Humans are easily annoyed. This fact is not shocking, but a lot people don’t realize how relevant it is. We all have our own list of pet peeves. I consider myself hard to anger, but some things always grate on my nerves, such as:
- noisy chewing
- doors that are almost closed then slide back open
- trying to pass by a group of people walking very slowly
- annoying songs stuck in my head
- songs I barely know stuck in my head
- commercial jingles stuck in my head
The song-stuck-in-my-head thing is a pretty big problem. I like music and I usually have a melody playing in my mind. Think of it as a mental radio. It’s like a superpower, except it’s not.
Problems arise when I am have a normal day and suddenly I sing out a random line, like “pictures on the wall, they fade away…” I pause. What song is this? The next line is “they never listen for so long, they gonna stay…” Wait, that doesn’t make sense. It must be something else. How does this song even begin? Yet I am stuck with “pictures on the wall, they fade away. They never listen for so long, they gonna stay…” playing over and over in my head, until I finally re-listen to the song.
No exaggeration here, because that example actually happened. I blamed my brother for introducing me to that album. Ironically, he didn’t even remember that “pictures on a wall, they fade away” song.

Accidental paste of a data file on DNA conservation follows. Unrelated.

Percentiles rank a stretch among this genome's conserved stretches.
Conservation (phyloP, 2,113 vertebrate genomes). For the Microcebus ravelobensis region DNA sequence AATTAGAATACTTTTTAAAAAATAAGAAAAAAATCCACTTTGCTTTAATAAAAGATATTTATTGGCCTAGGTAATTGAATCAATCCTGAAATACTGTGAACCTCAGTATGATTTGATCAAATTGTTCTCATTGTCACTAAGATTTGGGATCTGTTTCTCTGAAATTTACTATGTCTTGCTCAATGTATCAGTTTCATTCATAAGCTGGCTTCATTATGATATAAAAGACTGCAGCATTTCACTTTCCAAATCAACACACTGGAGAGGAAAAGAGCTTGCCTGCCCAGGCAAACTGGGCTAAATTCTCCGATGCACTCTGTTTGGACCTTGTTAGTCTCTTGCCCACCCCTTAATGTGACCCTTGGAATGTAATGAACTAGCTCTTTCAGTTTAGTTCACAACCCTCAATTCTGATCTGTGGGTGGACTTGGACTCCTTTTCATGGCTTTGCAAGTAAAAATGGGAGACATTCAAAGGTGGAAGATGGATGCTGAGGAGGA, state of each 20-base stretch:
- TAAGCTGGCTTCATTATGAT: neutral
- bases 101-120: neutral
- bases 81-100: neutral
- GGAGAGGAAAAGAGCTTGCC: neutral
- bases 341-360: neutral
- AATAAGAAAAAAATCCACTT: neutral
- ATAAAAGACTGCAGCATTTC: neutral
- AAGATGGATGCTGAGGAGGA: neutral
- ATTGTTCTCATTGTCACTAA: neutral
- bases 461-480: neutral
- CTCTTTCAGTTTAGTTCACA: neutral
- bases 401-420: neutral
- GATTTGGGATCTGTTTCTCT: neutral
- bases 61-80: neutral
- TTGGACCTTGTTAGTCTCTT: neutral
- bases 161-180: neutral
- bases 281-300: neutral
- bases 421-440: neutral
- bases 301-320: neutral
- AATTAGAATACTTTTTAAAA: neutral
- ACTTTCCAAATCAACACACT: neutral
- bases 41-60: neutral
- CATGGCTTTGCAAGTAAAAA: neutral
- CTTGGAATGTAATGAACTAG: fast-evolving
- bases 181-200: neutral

There’s also the moment where a popular tune starts playing everywhere. You hear it for the first time in the dentist chair and decide you don’t like it. Yet it follows you while you shop for groceries, buy new shoes, and order a latte from the coffee shop. You think you are safe when you are home with no overhead speakers, but you are wrong. The song is in your head. It plays again until you almost enjoy it. It’s not so bad, you think. Hey, this is kind of catchy… But after an entire day of this song in your head, you hate it even more.
I have just done research on this and discovered this phenomenon is called an ‘earworm.’ Very appropriately named.
How to Use Psychology to Get Rid of an Earworm
- Identify the song.
- Listen and focus to the entire song.
- Immediately begin a mindful activity, like Sudoku, word games, or puzzles.
Our minds do not like to stuck in a state of incompletion. If you’re doing a puzzle and you have one piece left, you won’t toss it aside and say “close enough.” You will complete it and bask in its glory. By listening to the full song, your brain should recieve the closure it needs.
I hope this helps if your pet peeves concern earworms. In the meantime, enjoy this sweet autumn recipe. It won’t take an annoying song out of your head, but at least is a complete dish. After all, since the brain does not like unfinished
(Yes, that was intentional. No, I’m not sorry.)
Apple Squash Hash
- 1 medium butternut squaush
- 7 apples
- 3 tbsp melted coconut oil
- 1/2 tbsp cinnamon
- 1/4 tsp nutmeg
- 2 tbsp honey
- 1 tsp salt
- Preheat the oven to 350 degrees.
- Peel and diced the squash and apples.
- Toss the cubes with the oil and spices in a bowl until well-combined.
- Spread the cubes onto a lined baking sheet.
- Roast the squash and apples for about 1 hour until the cubes are soft and golden.
- Serve hot or cold. Store in the fridge.